The first consideration is the electromagnetic coupling between the BCI antenna and the harness. If the frequency of the RF current IRF is in the range of the initial resonance frequency of the segment of harness between the RF-emitting BCI antenna and the DUT, then the induced current IRF_sink is maximum. The induced current value is determined by the parasitic impedances, especially by ZC_GND.

As IRF_sink increases, its influence on the DUT becomes stronger. The worst case is configuration 10, because ZC_GND = 0 次 (galvanic contact between case and the car's chassis) and ZPSA_C = 0 次 (galvanic contact between PSA and case). In this case IRF_sink is limited by the impedance of the parasitic capacitances of the DUT's signal paths V+, VOUT, and V- relative to the case and of the sensor bridge relative to the PSA.

But there are additional parasitic capacitances (i.e. the internal signal paths relative to the case), which could also decrease the RF susceptibility of the DUT.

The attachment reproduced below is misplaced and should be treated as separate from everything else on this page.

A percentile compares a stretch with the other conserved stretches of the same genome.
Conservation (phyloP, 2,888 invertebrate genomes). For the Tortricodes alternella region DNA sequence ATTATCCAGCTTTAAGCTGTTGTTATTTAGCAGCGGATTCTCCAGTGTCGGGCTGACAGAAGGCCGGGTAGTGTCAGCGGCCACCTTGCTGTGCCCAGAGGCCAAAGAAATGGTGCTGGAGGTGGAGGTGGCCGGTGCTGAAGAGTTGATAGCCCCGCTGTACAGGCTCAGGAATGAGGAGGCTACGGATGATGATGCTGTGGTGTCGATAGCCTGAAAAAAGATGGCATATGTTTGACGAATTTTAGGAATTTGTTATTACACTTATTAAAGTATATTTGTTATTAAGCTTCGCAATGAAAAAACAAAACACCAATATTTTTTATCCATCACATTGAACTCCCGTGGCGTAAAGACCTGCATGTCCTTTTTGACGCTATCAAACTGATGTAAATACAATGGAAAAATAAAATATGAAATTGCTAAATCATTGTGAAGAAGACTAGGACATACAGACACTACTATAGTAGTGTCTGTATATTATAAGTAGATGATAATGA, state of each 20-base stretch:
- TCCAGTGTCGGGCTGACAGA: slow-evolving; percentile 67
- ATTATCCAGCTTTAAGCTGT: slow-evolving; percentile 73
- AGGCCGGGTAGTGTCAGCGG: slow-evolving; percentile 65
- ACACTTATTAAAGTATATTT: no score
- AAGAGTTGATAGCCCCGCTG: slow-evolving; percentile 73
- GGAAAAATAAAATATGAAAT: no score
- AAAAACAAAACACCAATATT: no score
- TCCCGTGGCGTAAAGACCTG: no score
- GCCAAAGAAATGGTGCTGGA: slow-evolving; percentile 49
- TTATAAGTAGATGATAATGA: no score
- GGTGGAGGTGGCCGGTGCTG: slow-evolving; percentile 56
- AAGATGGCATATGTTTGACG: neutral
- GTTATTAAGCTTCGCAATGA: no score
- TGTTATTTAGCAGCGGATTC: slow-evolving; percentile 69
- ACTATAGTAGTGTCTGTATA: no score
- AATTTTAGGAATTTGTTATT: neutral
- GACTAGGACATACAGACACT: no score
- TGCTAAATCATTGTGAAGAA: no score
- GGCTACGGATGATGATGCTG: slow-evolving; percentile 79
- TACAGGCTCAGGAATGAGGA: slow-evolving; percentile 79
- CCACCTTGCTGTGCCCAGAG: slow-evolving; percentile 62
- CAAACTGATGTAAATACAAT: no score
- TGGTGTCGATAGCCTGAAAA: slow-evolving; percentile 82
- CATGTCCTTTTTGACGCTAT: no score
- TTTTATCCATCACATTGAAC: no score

An example:

Tolerance allowed for the analog output voltage of the DUT = ㊣40 mV (nominal value)

Effective gain "G" of the SSC-IC: G = 400

DC bridge resistance = 4 k次 / resulting AC bridge impedance at its differential terminals = 2 k次

Thus the limit of the differential bridge voltage' s change caused by RF energy: (㊣40 mV / G) = ㊣0.1 mV. And the resulting limit of the difference between the bridge's partial currents: ㊣0.1mV/2k次 = ㊣50nA!

This very simplified example illustrates the influence of the mechanical construction and selected materials on the EMC behavior of the sensor module. It is even more challenging to define parasitics under the conditions of high volume automotive production with consideration for the system's cost

About the author
Torsten Herz is field applications engineering manager at ZMDI.